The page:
The states that existed historically in what is now the Czech Republic were characterized by frequent changes of political regime, and these changes were substantially reflected in the military. Every political regime successfully avoided a military putsch despite that regime changes and international crises opened several windows of opportunity for considering open military interference (including military coups) in politics. All of the political regimes ruling in the Czech lands sought to make the military a mirror of the civilian state and society, applying what Samuel Huntington calls subjective civilian control. Military institutions were adapted to the ruling political regime as much as possible with the aim of securing their political loyalty. Values typical of each regime were implemented in the military. In the period of 1918–1938, for example, soldiers were expected to be politically conscious citizens of a democratic state. After 1948, the communist regime devoted considerable effort to transforming soldiers into obedient members of the socialist society, faithful to Marxism-Leninism and the Soviet Union. Later on, after 1989, the civic concept of the military was again emphasized, with the identification of soldiers with democratic and patriotic values considered an ideal. All the political regimes operating on the territory of today’s Czech Republic were successful in that the military as an institution has not interfered in politics and has been consistently loyal.

Article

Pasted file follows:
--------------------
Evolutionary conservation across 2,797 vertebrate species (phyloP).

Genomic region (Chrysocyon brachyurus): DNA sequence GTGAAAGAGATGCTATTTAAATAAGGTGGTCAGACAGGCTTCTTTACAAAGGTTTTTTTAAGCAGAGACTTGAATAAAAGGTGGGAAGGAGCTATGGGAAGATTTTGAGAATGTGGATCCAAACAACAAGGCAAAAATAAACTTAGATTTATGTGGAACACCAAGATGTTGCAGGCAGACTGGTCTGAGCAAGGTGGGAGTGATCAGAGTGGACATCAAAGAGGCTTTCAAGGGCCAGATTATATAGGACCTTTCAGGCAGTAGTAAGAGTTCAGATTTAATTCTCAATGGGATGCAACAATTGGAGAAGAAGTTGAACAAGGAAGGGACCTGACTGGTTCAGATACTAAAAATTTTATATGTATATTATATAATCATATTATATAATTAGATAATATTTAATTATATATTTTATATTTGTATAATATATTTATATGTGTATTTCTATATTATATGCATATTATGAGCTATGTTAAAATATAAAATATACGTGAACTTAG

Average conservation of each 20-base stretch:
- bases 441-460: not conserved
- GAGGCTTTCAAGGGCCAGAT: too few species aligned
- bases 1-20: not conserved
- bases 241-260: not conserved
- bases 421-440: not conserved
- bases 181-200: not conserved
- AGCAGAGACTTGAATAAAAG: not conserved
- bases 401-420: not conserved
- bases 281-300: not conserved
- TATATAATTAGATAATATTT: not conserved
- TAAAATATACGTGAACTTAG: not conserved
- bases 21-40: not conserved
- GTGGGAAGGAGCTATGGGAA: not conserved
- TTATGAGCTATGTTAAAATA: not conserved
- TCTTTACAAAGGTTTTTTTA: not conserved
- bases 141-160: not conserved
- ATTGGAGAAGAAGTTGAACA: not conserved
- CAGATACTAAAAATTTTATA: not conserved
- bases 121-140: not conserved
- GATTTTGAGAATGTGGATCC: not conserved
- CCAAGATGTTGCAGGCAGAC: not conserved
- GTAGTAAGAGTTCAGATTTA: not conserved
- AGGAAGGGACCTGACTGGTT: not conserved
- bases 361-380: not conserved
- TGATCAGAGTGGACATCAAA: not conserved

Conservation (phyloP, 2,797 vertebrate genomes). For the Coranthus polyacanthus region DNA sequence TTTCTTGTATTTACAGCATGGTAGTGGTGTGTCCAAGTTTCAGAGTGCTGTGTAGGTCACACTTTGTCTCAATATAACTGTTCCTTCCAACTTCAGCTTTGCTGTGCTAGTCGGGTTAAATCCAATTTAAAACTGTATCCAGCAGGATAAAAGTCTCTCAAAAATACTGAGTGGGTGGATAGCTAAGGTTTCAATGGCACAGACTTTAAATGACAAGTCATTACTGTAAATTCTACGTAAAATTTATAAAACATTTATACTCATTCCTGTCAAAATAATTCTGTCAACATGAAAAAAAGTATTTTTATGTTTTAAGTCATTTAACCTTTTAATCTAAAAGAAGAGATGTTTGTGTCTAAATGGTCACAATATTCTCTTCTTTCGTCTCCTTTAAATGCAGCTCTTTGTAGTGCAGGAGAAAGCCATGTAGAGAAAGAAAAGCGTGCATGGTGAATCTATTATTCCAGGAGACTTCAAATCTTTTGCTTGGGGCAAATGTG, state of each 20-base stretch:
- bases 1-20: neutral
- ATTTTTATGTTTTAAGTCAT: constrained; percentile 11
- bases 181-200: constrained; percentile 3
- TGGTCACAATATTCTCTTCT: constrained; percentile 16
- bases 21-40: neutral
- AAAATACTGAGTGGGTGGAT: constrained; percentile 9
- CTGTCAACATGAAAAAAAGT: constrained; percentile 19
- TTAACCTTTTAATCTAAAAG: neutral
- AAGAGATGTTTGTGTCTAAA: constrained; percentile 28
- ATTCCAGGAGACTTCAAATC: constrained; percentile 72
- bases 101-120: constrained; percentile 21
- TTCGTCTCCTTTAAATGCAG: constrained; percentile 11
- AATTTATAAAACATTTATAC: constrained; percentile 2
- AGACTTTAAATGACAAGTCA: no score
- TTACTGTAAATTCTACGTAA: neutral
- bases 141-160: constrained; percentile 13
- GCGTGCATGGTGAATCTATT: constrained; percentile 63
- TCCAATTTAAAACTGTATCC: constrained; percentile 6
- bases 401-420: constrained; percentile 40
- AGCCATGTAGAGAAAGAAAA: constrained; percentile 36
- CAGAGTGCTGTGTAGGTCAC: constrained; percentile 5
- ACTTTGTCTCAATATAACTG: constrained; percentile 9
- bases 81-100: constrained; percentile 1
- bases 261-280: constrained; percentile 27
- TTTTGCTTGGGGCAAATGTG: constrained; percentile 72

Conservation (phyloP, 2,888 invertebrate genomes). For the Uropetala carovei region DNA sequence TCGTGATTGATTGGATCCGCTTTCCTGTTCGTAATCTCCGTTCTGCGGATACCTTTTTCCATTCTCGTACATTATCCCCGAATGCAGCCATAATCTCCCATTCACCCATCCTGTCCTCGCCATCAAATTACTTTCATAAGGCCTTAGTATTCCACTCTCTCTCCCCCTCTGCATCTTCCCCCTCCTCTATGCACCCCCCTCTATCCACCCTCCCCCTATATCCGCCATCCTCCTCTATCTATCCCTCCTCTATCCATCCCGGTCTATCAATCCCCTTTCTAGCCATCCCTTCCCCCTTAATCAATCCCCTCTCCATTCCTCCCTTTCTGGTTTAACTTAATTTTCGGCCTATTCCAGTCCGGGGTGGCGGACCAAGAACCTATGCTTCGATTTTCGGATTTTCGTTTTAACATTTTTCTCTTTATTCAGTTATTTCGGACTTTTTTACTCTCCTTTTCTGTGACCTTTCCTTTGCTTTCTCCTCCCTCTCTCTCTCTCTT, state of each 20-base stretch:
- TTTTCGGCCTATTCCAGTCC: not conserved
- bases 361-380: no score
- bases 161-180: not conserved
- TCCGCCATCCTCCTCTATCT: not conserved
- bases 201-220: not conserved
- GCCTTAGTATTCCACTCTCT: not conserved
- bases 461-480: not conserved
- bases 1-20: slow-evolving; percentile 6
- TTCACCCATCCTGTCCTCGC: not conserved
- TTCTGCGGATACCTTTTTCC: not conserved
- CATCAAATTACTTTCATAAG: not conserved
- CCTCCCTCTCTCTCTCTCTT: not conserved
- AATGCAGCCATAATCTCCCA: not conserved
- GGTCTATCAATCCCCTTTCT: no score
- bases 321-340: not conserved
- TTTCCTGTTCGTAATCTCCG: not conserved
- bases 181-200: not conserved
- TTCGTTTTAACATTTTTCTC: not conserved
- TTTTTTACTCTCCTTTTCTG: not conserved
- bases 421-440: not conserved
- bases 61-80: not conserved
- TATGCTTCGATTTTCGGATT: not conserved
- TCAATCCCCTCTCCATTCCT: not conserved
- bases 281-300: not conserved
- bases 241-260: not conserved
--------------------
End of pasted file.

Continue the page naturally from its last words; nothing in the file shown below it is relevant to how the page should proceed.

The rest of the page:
Many have seen the establishment of civilian and democratic control over the military as a necessary, although not sufficient, condition for the consolidation of a nascent democracy. The establishment of civilian and democratic control over the military in South Korea was a long and, some would argue, uncompleted process. A coup in 1961 led by Park Chung-hee, a major-general, led to the establishment of an authoritarian regime that, while going civilian, was based on the control of the military and the intelligence services. Park was assassinated by the head of the Korean Central Intelligence Agency in October 1979; however, the hopes of moving in the direction of democracy were soon squashed when Chun Doo-hwan, and his comrades in arms from the secret Hanahoe (One Mind) club of Korean Military Academy graduates, first took power over the military through an internal coup, and then took control over the government. Under significant internal, and external, pressure Chun Doo-hwan agreed to step down from the presidency in 1987 and allow the writing of a new constitution that led to free elections to the presidency in December 1987. The opposition lost the 1987 election due to its inability to agree upon a united candidate. The winner was Roh Tae-woo, a participant in the 1979–1990 coup, who would during his presidency take important steps when it came to establishing civilian control over the military. However, it was first with the inauguration of the Kim Young-sam in 1993 that the establishment of firm civilian control was achieved. He engaged in a significant reorganization of, and moved against the power of the secret societies within, the army. He also promoted the idea of a politically neutral military. This most likely played a significant role when Kim Dae-jung, the first opposition candidate, won the presidency in December 1997, as the military remained neutral and accepted the outcome of the electoral process. There has since been a strengthening of civilian control over the military in South Korea. However, there are a number of important issues that need to be dealt with in order to ensure full democratic control over the military and the intelligence services. While the military, as an institution, has stayed neutral in politics, military and intelligence resources have been used in attempts at influencing public opinion in the lead-up to elections. In addition, comprehensive oversight by the legislature continues to be weak and the National Security Law remains on the books.